There are some bright spots. Republicans have won the House and ended the torturous reign of Nancy Pelosi. With that victory come the purse strings, which should put Democratic profligacy on the skids.
Republicans’ first order of business should be impeaching the odious Alejandro Mayorkas, the homeland security secretary, who has presided over the disgraceful situation at the border, wearing incompetence like a badge of honor. In just the last fiscal year under his watch, over 2.4 million migrants have been encountered at the border, over 500,000 have evaded capture, and over 850 deaths have occurred.
Republican hopes for 2024 must rest with their new superstar, Ron DeSantis, who won almost 60 percent of the vote in his race to be re-elected governor of Florida, paving the way for four new G.O.P. House members. His handling of Hurricane Ian was only his latest feat, building on his popular defense of parental rights in education, his support of the police and his fight against wokeism.
The pandemic lockdowns, spurred by teachers’ unions, resulted in a disastrous drop in the nation’s test scores and pulled back the curtain to what children were being taught. I do not want my elementary school grandchildren hearing about sexuality from a stranger or being labeled an “oppressor.” Stick to math and reading; there is enormous room for improvement.
Republicans must now wait two more years for redemption. The Senate field in 2024 has Democrats defending 23 seats. With two more years of Biden’s mistaken policies, rising crime in our major cities, bone-crushing inflation and an impending recession, Republicans should have another golden opportunity. Carpe diem.
Here’s hoping for the new year, Kevin.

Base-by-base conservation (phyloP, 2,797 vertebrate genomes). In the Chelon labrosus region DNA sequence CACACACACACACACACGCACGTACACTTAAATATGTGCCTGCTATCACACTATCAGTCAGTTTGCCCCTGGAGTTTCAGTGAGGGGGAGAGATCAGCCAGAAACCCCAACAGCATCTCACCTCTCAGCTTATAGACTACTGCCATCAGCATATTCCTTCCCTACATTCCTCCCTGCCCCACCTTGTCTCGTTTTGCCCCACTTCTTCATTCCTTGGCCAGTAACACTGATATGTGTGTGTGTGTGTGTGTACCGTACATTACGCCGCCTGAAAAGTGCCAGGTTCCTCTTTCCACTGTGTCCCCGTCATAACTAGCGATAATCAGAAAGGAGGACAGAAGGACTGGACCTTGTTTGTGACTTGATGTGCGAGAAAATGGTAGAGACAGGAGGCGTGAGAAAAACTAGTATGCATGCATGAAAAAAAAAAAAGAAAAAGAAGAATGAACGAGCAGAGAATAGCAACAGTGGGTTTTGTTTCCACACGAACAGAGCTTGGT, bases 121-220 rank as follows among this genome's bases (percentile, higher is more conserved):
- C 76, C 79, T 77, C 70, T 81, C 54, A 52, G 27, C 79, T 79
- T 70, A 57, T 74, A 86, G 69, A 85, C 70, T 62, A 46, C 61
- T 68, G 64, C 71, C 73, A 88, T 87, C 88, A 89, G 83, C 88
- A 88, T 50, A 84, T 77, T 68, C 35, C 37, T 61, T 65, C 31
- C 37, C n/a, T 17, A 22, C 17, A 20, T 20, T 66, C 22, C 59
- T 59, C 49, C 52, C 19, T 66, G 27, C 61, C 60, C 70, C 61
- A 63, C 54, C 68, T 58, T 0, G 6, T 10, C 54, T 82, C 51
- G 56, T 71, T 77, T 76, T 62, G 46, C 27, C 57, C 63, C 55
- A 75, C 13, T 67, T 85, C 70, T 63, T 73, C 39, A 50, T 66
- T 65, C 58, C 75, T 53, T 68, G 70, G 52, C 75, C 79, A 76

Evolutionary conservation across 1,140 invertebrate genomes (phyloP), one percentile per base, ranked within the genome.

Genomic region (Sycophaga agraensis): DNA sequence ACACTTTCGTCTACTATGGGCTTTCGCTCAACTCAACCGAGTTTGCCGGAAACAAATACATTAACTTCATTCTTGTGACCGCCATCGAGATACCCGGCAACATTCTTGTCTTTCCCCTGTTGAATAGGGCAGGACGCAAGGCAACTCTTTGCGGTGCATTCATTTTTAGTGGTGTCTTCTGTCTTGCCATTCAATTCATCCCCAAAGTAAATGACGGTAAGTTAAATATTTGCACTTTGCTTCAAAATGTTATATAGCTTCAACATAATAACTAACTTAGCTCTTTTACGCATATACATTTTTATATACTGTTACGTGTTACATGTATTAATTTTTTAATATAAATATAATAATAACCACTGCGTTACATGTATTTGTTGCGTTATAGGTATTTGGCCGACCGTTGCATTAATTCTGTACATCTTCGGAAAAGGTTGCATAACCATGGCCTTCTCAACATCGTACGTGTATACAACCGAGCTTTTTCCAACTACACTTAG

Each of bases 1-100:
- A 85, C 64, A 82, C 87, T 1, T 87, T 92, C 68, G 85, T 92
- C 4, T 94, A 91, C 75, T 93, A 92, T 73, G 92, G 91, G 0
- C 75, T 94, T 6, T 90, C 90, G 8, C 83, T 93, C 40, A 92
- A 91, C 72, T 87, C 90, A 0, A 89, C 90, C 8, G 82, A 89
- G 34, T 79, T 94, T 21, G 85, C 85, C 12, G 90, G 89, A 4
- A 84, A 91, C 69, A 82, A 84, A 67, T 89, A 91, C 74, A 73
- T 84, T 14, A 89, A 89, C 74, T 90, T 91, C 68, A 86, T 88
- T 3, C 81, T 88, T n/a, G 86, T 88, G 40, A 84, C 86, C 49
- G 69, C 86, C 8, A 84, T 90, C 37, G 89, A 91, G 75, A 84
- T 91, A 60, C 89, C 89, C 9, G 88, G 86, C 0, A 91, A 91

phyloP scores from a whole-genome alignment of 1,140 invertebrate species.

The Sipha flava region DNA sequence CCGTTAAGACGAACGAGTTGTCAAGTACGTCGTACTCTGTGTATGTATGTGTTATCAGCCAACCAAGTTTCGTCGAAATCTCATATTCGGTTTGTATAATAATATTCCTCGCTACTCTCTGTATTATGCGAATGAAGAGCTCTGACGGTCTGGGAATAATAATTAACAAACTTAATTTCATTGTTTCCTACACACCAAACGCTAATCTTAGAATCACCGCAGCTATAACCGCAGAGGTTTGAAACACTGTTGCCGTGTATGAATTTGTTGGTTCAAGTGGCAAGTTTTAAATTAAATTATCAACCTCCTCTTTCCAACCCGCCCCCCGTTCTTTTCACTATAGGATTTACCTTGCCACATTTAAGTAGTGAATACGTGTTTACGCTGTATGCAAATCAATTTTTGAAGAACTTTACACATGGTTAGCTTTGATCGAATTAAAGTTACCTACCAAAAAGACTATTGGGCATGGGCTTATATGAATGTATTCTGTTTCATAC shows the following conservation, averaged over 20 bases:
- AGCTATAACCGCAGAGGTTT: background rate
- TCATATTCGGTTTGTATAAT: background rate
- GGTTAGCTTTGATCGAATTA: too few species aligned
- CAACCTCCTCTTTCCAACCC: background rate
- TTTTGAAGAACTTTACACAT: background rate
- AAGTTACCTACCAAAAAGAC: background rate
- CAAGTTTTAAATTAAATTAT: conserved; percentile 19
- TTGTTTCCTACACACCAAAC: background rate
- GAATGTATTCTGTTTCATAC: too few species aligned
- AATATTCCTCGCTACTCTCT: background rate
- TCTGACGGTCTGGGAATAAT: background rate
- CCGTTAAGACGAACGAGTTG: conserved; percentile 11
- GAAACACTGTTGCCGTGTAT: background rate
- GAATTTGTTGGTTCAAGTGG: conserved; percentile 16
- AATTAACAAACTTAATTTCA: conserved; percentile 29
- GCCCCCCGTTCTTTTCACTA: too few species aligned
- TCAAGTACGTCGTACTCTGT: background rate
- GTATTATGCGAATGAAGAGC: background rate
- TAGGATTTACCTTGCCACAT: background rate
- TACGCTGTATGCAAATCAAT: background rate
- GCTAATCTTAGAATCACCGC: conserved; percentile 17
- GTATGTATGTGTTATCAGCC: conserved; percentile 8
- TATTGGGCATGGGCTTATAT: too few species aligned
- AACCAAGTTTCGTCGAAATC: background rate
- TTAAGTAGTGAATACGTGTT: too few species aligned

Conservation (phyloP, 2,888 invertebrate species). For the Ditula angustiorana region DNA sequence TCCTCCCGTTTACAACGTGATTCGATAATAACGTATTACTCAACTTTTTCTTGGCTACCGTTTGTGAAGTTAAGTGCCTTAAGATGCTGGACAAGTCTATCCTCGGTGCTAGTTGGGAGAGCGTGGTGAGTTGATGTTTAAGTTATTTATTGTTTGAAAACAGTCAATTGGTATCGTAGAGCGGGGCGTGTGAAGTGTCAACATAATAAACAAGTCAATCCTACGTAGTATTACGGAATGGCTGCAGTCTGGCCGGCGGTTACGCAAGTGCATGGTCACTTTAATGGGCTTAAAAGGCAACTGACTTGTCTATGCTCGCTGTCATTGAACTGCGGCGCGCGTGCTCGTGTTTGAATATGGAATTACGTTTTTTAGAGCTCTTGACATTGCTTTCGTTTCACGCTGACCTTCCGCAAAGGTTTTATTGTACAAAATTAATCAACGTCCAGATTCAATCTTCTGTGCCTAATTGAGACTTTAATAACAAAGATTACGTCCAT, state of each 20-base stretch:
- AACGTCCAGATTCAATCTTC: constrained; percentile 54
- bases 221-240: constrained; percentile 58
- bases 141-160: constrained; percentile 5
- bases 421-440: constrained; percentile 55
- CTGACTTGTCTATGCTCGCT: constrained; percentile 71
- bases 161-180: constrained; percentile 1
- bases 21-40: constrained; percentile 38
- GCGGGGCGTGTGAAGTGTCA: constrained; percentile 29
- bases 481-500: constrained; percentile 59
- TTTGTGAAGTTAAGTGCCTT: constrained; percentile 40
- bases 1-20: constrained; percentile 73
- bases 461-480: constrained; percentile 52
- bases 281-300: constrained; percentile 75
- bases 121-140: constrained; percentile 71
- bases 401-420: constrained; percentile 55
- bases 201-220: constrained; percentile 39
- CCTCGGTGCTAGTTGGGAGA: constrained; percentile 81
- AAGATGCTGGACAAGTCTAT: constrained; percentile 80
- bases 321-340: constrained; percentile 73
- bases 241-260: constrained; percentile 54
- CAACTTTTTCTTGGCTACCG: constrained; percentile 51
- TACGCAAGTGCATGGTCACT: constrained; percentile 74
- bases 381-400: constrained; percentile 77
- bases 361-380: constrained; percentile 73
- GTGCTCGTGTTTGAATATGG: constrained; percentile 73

UKRAINE, SUNDAY, 27TH NOVEMBER
Russia may be prepping to abandon embattled nuke plant; Russian says troops need more docs, equipment: Live Ukraine updates
by John Bacon
The Russian military could be preparing to abandon the beleaguered Zaporizhzhia nuclear plant it has occupied since March, a top Ukraine energy official says.
Petro Kotin, president of Ukraine's nuclear energy operator Energoatom, told the Ukraine TV show TSN that Russians could transfer control of the plant to the International Atomic Energy Agency, although he provided no timeline.
“It looks like they're packing and stealing whatever they can find,” Kotin said.
The area around the Zaporizhzhia plant, Europe's largest, has been battered by missile strikes for months and has been offline much of the time. IAEA Director General Rafael Mariano Grossi has repeatedly warned that a nuclear catastrophe could result if fighting in the region is not halted.
Russian attacks cut off essential power to all four of Ukraine's nuclear power plants last week, forcing operators to conduct high-risk procedures.
“We must do everything we can to prevent nuclear accidents at any of these nuclear facilities, which would only add to the terrible suffering we already witnessing in Ukraine,” Grossi said.
IN OUR TERRESTRIAL ENVIRONMENT, the effects of gravity on space and time are so small that they are insignificant, but in astro-physics, which deals with extremely massive bodies, like planets, stars and galaxies, the curvature of space-time is an important phenomenon. All observations have so far confirmed Einstein's theory and thus force us to believe that space-time is indeed curved. The most extreme effects of the curvature of space-time become apparent during the gravitational collapse of a massive star. According to current ideas in astrophysics, every star reaches a stage in its evolution where it collapses due to the mutual gravitational attraction of its particles. Since this attraction increases rapidly as the distance between the particles decreases, the collapse accelerates and if the star is massive enough, that is, if it is more than twice as massive as the Sun, no known process can prevent the collapse from going on indefinitely.